In-house agencies are returning to the inner sanctums of companies. In recent years, many major corporate brands have brought content and marketing agency capabilities back into their folds including the BBC, Atos, Google, Adidas, Honda and Deloitte.
One of the most celebrated is Lego, which developed an in-house agency as part of improving the delivery and speed of Lego’s marketing efforts.
Julia Goldin, Lego’s Global CMO, told Marketing Week that, “The in-house team provides two things, one is complete integration – same goals, same agenda, the ability to solve problems very quickly, much greater learning across the organisation. Secondly, which is most important, this leads to being more agile and responsive to the marketplace.”
These agencies operate as their external namesakes would – they have their own structures, autonomies and reporting lines thus engaging with the parent company as an external agency would. As Golden’s comment reveals, there are major integrational benefits when doing so internally.
However, internal agencies that are managed by the client themselves also have drawbacks, such as material overheads or managing staff, says Gabrielle Gray, executive creative director of Oliver South Africa, an agency centred around the on-site model.
There are obstacles as to this approach to the model. It can be difficult to attract the right creative talent who will only want to work on ‘one brand’. Secondly, it is difficult to manage that talent because creatives defend their ideas when facing opposition. If one is employed full time, they may tend to agree with the person who is paying their salary, which is a threat to objectivity and thus better creative work.
Managing the vagaries of creative staff is often at odds with other business cultures. External agencies offer this as their differentiator – they can ensure harmony. But there is a demand for high volumes of dynamic content, seen as the way to further personalise customer engagements hence the need for integration, a seat at the table. The ability to have a quick conversation at the watercooler is very useful, something only agencies located at the customer business can provide.
Fixing internal drawbacks
Today’s office bubbles with new technologies and workflows. Quick face-to-face chats and other frequent engagements grease the wheels. This is a creative catalyst for content and marketing agencies, where projects benefit immensely if their receiving parties are continually engaged without being inconvenienced.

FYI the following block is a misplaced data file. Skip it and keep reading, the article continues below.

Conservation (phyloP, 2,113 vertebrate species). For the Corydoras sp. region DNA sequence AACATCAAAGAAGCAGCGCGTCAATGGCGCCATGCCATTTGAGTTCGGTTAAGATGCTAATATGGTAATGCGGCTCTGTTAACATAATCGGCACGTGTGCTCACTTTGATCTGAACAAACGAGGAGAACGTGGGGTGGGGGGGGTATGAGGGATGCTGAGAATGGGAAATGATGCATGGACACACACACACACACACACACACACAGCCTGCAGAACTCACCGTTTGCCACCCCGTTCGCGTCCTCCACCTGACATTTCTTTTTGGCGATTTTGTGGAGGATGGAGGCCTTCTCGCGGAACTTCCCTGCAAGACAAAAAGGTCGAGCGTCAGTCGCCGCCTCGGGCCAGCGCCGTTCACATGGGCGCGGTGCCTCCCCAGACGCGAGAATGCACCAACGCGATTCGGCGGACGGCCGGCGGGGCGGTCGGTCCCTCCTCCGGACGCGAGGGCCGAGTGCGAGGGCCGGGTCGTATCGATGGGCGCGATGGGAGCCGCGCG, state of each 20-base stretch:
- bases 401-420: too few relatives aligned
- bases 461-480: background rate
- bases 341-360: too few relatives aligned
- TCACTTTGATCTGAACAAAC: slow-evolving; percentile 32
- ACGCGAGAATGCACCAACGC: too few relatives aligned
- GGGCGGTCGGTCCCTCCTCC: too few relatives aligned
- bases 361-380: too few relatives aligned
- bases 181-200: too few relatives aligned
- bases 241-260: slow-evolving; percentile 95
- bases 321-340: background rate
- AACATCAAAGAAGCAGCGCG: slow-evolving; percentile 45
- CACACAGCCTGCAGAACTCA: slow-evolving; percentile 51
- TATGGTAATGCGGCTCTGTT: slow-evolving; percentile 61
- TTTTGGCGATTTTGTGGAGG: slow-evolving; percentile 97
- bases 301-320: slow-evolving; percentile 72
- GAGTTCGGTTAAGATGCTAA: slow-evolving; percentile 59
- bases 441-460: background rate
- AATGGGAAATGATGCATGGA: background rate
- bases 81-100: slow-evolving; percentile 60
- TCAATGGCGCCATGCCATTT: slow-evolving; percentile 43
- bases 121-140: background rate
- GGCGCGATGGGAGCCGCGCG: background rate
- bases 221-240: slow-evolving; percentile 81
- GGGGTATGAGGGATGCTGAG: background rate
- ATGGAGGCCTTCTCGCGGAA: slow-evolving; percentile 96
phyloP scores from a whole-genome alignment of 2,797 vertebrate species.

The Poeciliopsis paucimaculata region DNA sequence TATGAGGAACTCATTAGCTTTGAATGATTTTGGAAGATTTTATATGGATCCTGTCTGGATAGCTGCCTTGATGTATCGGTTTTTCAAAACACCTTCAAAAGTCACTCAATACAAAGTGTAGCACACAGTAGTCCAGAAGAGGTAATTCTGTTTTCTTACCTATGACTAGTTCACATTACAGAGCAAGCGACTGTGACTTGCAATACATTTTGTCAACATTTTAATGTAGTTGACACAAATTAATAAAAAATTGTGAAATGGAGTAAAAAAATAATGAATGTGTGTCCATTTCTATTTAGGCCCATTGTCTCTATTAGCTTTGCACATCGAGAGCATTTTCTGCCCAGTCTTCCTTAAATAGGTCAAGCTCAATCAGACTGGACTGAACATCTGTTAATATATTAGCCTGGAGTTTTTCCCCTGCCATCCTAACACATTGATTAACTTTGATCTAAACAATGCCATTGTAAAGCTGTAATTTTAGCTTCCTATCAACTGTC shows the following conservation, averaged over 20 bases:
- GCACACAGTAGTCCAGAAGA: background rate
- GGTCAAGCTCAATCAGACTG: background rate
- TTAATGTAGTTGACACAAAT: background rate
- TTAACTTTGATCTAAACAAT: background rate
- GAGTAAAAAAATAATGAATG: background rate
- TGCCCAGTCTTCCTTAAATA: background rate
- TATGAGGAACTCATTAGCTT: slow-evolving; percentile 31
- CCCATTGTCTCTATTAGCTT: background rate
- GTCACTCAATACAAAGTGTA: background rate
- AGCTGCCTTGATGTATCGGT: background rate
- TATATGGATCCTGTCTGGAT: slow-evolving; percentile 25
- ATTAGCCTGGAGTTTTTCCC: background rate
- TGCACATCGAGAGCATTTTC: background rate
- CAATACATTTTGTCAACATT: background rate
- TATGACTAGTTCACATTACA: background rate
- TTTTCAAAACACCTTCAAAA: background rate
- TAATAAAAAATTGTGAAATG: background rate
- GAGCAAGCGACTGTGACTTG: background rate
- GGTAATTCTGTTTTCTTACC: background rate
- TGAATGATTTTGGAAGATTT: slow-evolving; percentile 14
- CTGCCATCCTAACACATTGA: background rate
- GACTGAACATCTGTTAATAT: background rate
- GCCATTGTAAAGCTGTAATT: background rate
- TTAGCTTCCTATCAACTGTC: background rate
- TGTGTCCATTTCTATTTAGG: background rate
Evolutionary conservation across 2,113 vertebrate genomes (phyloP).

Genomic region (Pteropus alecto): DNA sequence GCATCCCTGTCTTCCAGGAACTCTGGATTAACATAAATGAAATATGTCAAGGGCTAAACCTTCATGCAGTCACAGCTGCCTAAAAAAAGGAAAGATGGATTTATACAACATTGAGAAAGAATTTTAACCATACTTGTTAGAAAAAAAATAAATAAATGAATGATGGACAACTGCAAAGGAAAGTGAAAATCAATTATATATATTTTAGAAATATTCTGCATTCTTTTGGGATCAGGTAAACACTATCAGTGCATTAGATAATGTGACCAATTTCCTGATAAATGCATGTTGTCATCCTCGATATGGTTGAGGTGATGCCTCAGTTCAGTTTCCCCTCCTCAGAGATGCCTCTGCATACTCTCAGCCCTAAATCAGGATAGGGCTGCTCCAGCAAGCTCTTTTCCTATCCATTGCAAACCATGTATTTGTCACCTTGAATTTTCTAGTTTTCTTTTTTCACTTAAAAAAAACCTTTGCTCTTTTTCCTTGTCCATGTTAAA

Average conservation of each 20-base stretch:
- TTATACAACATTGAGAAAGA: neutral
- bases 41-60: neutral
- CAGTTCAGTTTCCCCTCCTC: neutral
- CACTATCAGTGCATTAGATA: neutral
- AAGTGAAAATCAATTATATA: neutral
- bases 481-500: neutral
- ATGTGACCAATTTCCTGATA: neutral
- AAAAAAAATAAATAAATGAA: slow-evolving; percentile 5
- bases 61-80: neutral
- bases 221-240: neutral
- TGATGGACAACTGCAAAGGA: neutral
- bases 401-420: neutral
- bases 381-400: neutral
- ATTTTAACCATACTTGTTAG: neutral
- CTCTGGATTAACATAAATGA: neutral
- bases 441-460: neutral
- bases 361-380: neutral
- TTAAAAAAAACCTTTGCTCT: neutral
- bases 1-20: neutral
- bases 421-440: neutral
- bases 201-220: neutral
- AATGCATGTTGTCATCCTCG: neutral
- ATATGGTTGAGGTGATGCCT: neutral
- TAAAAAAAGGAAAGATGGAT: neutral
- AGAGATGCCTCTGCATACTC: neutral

Although making a switch back to internal agencies doesn’t automatically remove the challenges resolved by external providers, this has prompted a third approach: the on-site agency.
“With the on-site agency working at the client’s premises and forming an integral part of the marketing team, the members of the onsite agency are always present and available,” said Paul van den Berg, Oliver South Africa’s chief executive.
“You can’t hide behind an email. The agency team is in the client’s workspace, ensuring they are accessible at all times. Moreover, the quality produced by the agency has to be of the highest calibre with people on both sides caring about the brand, resulting in the co-creative space becoming more productive.”
This is a view that clients have raised as well. Some benefits cited include early-morning interactions with agency staff, including them in workshops during the day, and realistically expecting turnarounds on ideas within a day. Additionally, an on-site agency can manage the operations and staff requirements, placing people and teams as and where they are needed.
As with many of the more modern business models emerging in the 21st century, on-site agencies offer positive cost implications too. They manage staff overheads and ensure teams are lean and within scope, while still answering the client needs. They also cater better access to specialists without the traditional expenses of doing so, as they are able to rely on their ‘hub’ offices nearby, where specialist talent sits and can be utilised when needed.
Efficiency, agility, proximity and operational savings
Being so close to the business yet operationally independent, on-site agencies save considerable time for clients around briefing, raising POs and other project demands. There are also the cost and time efficiencies gleaned from a single in-house agency, as opposed to managing multiple smaller content or digital agencies.
Efficiency, agility, proximity and operational savings – the value propositions of on-site agencies – allow for strong relationships to develop, Van den Berg noted: “The working relationship evolves from agency and client to one of business partners. The agency is also welcomed as part of the working family and becomes a complementary skill set of the client. It is more efficient to strategically work together.”
On-site agencies offer a revolutionary approach to creating dynamic, continual brand value and engagement. But being so new, there is not a formula for success. Nonhlanhla Koza, business partner for Oliver South Africa, cautioned that such a venture depends on everyone buying into the idea, the mode of communication and the client’s vision.
“It is important to set up the model correctly so that all parties are in agreement and is a continual learning process,” she says. “Yet, when businesses come around to this new way of working, the benefits are realised quickly, and the experience sets a new standard in agency engagement.”
Want to continue this conversation on The Media Online platforms? Comment on Twitter @MediaTMO or on our Facebook page. Send us your suggestions, comments, contributions or tip-offs via e-mail to email@example.com.